‘The Christian enterprise is not a book or a club for religious do-it-yourself enthusiasts, but a movement, a stream of life passing through different ages and cultures. In mid-stream are those Christians in communion with Rome. That stream has encountered log-jams of rubbish, the product of human sin and inertia. So I can understand frustrated reformers who have felt compelled to divert from the main stream. Yet I have come to see that such separation is ultimately destructive and diminishing. Christian creativity lies in unity. Variety is the spice of Christian life, but this variety must be held together in a coherent fellowship. We need one another’s gifts to be balanced followers of Christ. For Christian unity I have always longed and prayed, a unity which is more like marriage than simply the friendly relations of good neighbours, a unity with bonds strong enough to hold together the lively treasures of human life … For my part, I can no longer see any reason of substance and principle to hold apart from the main stream. Life is too short, the Gospel too precious, the human issues too serious to waste time thinking up reasons for preserving division’(page 138-139).

2. The Church is holy

God alone is holy.The Church is holy because God has chosen the Church as his Temple: ‘God’s temple is holy, and you are that temple’(1Corinthians 3:17). There are sinners in the Church because ‘the Church clasps sinner to her bosom.’ (Luke 15:1-2). God does the pruning and purifying.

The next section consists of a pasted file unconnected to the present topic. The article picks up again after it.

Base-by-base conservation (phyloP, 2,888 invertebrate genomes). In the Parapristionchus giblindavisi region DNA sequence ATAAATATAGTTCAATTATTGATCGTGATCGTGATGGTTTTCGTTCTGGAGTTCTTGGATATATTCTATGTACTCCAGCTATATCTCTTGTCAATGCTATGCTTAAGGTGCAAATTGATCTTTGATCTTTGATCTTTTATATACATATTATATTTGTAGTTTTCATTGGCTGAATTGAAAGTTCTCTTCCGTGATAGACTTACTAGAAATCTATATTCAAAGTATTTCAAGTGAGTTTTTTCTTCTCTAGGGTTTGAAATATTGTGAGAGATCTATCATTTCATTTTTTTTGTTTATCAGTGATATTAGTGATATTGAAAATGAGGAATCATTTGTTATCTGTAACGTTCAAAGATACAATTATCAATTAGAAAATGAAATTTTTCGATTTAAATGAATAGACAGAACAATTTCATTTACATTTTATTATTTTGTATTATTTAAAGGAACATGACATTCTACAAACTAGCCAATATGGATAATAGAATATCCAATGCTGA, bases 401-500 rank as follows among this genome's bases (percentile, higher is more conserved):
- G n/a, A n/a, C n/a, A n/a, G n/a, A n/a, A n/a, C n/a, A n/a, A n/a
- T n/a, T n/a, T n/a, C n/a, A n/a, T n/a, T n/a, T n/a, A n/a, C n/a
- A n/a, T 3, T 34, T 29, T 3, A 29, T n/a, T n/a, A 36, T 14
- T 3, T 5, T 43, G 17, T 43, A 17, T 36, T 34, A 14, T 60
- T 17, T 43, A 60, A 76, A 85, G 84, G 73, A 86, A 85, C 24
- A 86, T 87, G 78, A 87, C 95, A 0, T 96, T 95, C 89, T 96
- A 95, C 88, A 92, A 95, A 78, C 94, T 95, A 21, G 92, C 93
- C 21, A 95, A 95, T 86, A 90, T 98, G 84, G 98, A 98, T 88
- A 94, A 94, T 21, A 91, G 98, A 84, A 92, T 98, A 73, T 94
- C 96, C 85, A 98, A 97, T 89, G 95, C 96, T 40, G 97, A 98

‘The holiness of the Church is constantly shown forth in the fruits of grace which the Spirit produces in the faithful. And so it must be. It is expressed in many ways by those who, each in his or her own state of life, tend to the perfection of love’(Vatican II, LG 39). The holiness of the Church is the holiness of love. It is the Spirit of communion between Jesus and God that is the soul and the heart of the Church. The holiness of the Church has its source in this Spirit. ‘I live, no longer I, for it is Christ who lives in me. And the life I live now is by the faith of the Son of God, loving me and giving himself for me’(Galatians 2:20).

3. The Church is Catholic

The Church has a ‘catholic’ (universal) mission. God’s will is that everyone be saved: ‘Go and make disciples of all the nations, baptising them in the name of the Father and of the Son and of the Holy Spirit, and teaching them to obey everything that I have commanded you. And remember I am with you always to the end of the age’(Matthew 28:19-20).